What is to blame for the recent collapse of corn prices?

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The grain markets were rising from mid-December until the USDA’s Final 2011 Crop Production Report, Supply Demand Report, and Quarterly Grain Stocks Report, which were all released on Jan. 12. Declining yields in Brazil and Argentina had been pushing up values at the CME, until last Thursday, until the USDA released data that surprised the market. Corn closed down the 40-cent limit, and both bean and wheat markets also collapsed with abandon. Was the market drop the result of USDA finding a lot more available grain to supply the domestic and global demand, or was it the result of something else?

After closing limit down on Thursday and dropping another 12-cents on Friday, many farmers were less than pleased with the USDA’s numbers, wondering how they could be so much higher than what the grain traders were expecting. But someone watching numbers for many years contends that USDA numbers were probably close to reality, and the traders who estimated what the USDA would say were more optimistic than they should have been. University of Illinois grain marketing specialist Darrel Good says the surprises in the report would not have been such a shock, had the traders been looking for numbers that were closer to reality. Consequently, he suggests that the traders were more to blame for the market declining than anything else.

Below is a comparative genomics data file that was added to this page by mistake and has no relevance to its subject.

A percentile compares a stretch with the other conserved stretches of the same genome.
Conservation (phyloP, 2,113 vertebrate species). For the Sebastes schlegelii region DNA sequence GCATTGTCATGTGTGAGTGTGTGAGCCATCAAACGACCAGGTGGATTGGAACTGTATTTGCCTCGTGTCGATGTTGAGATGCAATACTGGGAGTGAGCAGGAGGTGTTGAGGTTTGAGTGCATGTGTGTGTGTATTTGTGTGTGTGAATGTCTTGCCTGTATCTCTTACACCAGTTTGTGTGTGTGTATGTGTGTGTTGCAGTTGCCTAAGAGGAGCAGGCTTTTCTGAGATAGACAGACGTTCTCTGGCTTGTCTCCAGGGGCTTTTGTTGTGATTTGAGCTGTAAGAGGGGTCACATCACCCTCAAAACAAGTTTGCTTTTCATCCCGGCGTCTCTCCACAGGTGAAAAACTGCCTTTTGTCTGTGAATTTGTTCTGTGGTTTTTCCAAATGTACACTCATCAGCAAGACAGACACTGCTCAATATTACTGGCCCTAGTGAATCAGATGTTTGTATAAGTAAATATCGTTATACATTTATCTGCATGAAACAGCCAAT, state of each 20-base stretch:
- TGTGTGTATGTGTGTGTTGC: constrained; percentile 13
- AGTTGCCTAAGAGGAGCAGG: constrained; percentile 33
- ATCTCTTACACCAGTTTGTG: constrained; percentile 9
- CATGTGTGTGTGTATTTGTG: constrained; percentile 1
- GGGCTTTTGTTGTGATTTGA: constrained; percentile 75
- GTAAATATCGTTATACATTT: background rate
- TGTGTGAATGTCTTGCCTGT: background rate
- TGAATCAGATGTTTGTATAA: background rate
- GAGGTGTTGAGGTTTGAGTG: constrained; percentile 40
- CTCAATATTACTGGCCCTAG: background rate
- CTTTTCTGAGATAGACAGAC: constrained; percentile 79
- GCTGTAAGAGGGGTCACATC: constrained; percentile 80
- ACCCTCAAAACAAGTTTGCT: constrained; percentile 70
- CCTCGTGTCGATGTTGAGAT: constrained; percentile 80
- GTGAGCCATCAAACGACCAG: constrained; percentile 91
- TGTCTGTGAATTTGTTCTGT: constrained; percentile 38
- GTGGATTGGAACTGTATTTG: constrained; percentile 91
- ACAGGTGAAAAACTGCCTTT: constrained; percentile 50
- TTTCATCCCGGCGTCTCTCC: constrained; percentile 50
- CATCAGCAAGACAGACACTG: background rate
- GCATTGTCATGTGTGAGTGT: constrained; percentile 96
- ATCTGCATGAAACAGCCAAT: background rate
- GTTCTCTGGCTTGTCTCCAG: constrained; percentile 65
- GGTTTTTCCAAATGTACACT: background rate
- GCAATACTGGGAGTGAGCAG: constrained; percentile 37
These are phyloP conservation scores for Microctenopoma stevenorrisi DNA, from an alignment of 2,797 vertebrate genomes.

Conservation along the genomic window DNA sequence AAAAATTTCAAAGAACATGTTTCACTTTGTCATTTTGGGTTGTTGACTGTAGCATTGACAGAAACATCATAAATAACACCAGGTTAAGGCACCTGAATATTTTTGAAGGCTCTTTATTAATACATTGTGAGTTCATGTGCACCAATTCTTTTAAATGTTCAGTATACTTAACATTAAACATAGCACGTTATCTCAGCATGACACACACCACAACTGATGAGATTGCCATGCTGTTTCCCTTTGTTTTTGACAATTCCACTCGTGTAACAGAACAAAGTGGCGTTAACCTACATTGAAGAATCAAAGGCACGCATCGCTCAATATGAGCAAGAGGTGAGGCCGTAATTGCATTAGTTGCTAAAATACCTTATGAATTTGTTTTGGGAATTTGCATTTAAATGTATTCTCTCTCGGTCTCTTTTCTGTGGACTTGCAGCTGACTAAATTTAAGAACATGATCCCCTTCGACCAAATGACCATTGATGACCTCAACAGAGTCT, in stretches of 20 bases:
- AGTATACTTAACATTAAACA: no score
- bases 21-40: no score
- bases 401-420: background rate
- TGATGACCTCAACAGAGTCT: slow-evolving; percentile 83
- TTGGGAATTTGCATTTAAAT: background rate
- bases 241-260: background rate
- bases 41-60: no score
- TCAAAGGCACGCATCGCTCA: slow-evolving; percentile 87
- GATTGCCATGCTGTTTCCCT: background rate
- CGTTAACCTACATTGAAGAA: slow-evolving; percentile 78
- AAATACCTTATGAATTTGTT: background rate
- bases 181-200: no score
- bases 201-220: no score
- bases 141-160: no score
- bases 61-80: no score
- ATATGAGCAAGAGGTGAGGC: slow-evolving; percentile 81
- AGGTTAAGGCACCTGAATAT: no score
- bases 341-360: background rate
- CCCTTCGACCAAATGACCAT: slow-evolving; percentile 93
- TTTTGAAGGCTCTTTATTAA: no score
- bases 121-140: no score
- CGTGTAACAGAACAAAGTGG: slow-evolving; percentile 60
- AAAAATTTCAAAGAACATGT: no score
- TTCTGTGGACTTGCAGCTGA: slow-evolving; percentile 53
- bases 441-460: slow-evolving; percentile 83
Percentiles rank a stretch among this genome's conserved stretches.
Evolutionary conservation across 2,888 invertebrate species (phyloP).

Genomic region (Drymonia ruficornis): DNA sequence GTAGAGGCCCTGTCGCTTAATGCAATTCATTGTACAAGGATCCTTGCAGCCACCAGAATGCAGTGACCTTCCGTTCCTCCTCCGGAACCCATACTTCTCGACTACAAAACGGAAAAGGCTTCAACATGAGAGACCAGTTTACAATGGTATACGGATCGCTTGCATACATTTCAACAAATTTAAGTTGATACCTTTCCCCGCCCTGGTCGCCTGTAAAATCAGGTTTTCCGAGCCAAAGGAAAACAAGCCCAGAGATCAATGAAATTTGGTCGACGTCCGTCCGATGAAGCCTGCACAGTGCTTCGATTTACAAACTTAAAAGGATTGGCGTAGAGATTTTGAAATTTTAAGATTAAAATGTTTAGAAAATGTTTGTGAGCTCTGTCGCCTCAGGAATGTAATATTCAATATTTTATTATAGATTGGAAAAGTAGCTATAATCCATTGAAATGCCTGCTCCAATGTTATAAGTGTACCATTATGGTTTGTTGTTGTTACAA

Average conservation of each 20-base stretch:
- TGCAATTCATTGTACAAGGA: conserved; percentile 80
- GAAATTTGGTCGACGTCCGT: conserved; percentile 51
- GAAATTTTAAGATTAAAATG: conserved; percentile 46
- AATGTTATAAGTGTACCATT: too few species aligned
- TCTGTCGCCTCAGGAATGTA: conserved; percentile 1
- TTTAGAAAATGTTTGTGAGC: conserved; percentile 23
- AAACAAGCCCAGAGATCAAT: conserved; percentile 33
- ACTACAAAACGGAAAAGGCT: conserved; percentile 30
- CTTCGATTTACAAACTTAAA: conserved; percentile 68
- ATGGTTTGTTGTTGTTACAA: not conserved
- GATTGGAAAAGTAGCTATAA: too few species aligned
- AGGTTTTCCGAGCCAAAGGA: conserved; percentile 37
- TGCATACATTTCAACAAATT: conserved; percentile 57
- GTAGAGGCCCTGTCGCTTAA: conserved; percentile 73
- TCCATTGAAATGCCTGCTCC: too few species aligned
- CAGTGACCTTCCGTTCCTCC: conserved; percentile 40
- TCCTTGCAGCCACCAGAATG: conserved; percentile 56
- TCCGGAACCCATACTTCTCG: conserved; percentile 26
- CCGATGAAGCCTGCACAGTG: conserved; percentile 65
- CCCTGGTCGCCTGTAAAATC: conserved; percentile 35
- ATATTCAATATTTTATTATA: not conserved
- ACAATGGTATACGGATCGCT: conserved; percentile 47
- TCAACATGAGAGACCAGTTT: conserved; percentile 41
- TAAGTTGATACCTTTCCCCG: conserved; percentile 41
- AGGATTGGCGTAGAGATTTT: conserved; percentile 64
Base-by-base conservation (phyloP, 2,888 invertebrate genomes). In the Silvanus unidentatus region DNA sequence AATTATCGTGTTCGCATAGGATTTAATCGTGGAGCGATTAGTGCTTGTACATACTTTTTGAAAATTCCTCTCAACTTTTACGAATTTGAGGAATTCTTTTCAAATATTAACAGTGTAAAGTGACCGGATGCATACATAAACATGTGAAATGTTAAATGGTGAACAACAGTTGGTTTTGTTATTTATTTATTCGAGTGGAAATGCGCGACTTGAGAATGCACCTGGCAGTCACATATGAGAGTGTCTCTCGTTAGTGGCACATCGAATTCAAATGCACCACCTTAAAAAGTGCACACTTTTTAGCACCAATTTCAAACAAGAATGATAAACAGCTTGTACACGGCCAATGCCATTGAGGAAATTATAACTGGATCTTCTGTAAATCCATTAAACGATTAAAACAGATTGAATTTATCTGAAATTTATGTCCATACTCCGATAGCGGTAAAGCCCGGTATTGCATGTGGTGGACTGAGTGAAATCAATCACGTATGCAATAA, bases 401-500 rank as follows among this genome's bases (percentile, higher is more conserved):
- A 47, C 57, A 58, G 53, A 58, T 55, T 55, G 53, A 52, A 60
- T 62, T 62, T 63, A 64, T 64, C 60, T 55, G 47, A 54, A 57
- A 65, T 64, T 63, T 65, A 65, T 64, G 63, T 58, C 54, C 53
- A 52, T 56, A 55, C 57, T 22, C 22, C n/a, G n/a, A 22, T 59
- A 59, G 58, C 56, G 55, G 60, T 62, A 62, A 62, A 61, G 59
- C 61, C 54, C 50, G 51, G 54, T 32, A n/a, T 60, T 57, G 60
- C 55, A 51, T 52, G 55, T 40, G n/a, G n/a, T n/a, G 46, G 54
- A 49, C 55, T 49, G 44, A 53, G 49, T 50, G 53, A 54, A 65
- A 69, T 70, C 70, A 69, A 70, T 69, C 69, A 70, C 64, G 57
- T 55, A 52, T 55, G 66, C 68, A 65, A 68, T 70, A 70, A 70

In his weekly newsletter, Good says the Dec. 1 corn stocks of 9.642 billion bushels were 425 million less than 2011, the least in five years, and only 240 million bushels larger than the average of the guess of the market. He said even three of the 15 companies offering an estimate were in the neighborhood of what the USDA reported.

Good said part of the reason corn traders were surprised was that the stocks numbers were above their expectations, along with their expectations for the size of the 2011 corn crop. He says the market does not have to offer any justification of why it thought there would be a 30 million bushel reduction in crop size, compared to the last estimate. Instead, the USDA raised its November estimate by 48 million, which as only 0.4% larger than the November forecast. He calculated the spread of the change as one-third of the surprise in the stocks estimate.

Good said the market was apparently looking for a high level of use that would correct the estimated use of the prior quarter, which the market thought underestimated feed and residual use. He said when you consider the total use of corn during the September to December quarter, the percentage of total use was an unusually large 43.2 percenr, which compares to a range of 38.2 percent to 40.7 percent over the prior 4 years.

Good says there are still problems with estimating feed use during a quarter along with the production of ethanol and the production of distillers’ dried grains that are also fed. He says there is still no explanation for USDA’s sharp decline in feed use of corn, use of all grains, and all feeds per animal unit in the last half of the marketing year for the 2010 crop.

Grain prices, and particularly corn prices, collapsed after the USDA reported its final production estimates and stocks on July 12. But, curiously, the market was expecting numbers that were not all that different from what was reported by USDA. Nevertheless, the small increases were seen as negative by the market since it was expecting small decreases. Since the USDA numbers were in line with its prior reports, the collapse of the market was more of a function of traders not guessing properly, instead of the USDA being incorrect in its estimates.

Source: FarmGate blog

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